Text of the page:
They shared thousands of adventures, projects, drawings, trips, and countless tins of black paint in a time (1998 – 2010) when the scene was definitely wilder – so wild that even the name “street art” wasn’t there yet.
There were more people out painting and they were painting more, but they were all mostly painting illegally. Painting for the sake of it, without even thinking about gallery shows and commissioned walls – let alone social media – was the essence of the statement of this young generation of Amsterdam’s independent public artists. Their voice in the streets was true artistic freedom.
“Painting illegally is like a performance. It’s something you must do within a certain amount of time. You might have 10 minutes, or even 5 minutes, and in that amount of time you should do something knowing that you can’t erase it or take it back if you make a mistake. So it’s fundamental to have a clear idea of what you are going to paint and how you are going to paint it, to know what colors you will use and have them ready in your pocket.”Morcky
The total freedom of expressing his artist’s statement in the streets didn’t mean unpreparedness, though. The act of painting illegally always requires good planning, especially for Morcky, who cared about his spots to the point that he considered them part of his artist’s statement.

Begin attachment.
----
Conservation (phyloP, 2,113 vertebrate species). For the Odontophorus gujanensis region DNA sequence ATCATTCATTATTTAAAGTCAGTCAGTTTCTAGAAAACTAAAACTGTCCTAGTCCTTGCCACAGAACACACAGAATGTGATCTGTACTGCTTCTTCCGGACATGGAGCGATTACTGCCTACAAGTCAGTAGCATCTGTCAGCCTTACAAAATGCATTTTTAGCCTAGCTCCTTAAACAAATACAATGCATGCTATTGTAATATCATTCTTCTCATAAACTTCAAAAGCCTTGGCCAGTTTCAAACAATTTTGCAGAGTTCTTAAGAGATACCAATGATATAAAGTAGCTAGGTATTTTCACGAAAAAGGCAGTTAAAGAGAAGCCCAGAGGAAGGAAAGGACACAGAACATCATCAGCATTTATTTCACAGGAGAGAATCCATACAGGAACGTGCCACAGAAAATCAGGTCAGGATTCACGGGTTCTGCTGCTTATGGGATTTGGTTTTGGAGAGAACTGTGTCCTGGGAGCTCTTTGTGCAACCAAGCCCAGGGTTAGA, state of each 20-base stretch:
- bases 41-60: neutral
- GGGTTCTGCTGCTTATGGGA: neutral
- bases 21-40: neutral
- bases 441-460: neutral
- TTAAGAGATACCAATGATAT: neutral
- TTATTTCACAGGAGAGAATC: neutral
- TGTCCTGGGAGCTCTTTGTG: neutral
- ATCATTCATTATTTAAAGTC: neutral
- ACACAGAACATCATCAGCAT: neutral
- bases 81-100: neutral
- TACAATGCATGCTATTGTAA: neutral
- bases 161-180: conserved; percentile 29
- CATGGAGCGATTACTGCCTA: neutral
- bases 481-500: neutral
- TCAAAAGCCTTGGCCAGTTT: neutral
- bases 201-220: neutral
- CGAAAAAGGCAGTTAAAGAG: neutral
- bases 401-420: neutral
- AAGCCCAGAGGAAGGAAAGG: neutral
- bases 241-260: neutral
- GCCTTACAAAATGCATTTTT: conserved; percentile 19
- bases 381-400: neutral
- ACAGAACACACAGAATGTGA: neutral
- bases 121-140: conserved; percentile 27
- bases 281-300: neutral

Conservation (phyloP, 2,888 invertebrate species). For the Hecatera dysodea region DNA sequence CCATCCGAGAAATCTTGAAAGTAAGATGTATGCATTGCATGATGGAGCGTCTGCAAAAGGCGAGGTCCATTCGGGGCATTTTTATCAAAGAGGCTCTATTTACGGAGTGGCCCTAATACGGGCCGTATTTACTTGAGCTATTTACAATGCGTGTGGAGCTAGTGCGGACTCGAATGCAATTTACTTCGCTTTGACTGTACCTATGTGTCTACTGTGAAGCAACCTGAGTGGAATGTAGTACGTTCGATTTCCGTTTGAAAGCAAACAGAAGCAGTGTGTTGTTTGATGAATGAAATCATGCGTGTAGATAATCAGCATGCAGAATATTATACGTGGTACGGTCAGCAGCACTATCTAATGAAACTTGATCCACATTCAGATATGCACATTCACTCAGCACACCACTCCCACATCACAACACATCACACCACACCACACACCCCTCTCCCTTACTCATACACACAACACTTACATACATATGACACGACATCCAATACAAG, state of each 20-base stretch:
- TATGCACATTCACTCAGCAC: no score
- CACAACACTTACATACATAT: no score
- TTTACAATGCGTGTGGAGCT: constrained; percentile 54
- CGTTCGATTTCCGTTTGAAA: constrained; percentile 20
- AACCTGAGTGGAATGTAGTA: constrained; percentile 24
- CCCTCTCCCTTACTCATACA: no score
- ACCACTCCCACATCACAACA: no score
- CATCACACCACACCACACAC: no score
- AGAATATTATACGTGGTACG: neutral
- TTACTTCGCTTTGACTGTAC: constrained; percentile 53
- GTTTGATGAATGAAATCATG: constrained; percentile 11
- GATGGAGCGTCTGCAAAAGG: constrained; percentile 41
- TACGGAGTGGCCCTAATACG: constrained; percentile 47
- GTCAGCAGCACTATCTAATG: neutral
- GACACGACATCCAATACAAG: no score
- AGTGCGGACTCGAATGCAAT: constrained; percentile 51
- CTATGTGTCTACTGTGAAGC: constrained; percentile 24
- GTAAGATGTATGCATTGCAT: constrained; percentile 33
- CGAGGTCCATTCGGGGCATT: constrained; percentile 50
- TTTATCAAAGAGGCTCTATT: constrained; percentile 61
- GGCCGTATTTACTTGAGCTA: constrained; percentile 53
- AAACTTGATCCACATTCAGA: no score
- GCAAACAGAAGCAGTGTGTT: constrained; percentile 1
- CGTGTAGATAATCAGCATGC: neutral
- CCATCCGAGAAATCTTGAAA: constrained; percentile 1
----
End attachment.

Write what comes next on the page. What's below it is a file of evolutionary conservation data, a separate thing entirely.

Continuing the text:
Morcky researched his spots in advance, making sure that they had the expected impact on how, when, and who was stumbling upon one of his drawings. Because, once again, being able to freely determine all those variables of how people were affected by his art was what made painting in the streets so important –even cathartic- for Morcky.
Morcky and the Beginning of Figurative Graffiti
“I’ve never been a purist of lettering and I’ve always loved to draw. I’ve experimented with characters, puppets and more figurative shapes since the early days of graffiti, because sometimes letters were not enough for me.”Morcky
Nowadays, Morcky works with the human figure as part of his vocabulary but back then, he was inspired by objects instead. They were less explicit; they didn’t come with a suitcase full of emotions and they could still perfectly symbolize human activities and feelings.
Over a few years (2004 – 2010), Morcky painted all around Amsterdam several signature-figures. It all began in 2004, when he realized that electricity poles were for him -an artist living in a city- what trees were for an old landscape painter. What fascinated him the most was that electricity poles were changing organically, together with the city. Finally, they were also an invitation to see beauty wherever you look.
Many other symbolic objects have followed, among which a somehow intimate representation of his daily life through two objects that are very common for artists: a pencil and a pencil sharpener.
Perhaps the most iconic series of figurative graffiti he has ever done in Amsterdam were the Boombox speakers. They stood for the pure energy of music, which can touch you on a deeper level.
Most of these drawings are long gone, but the inspiration for his videos, his graphic novels (he published his first book in 2010 and his second book in 2012), his illustrations and many more projects that followed all come from the same place as these drawings: his inner world.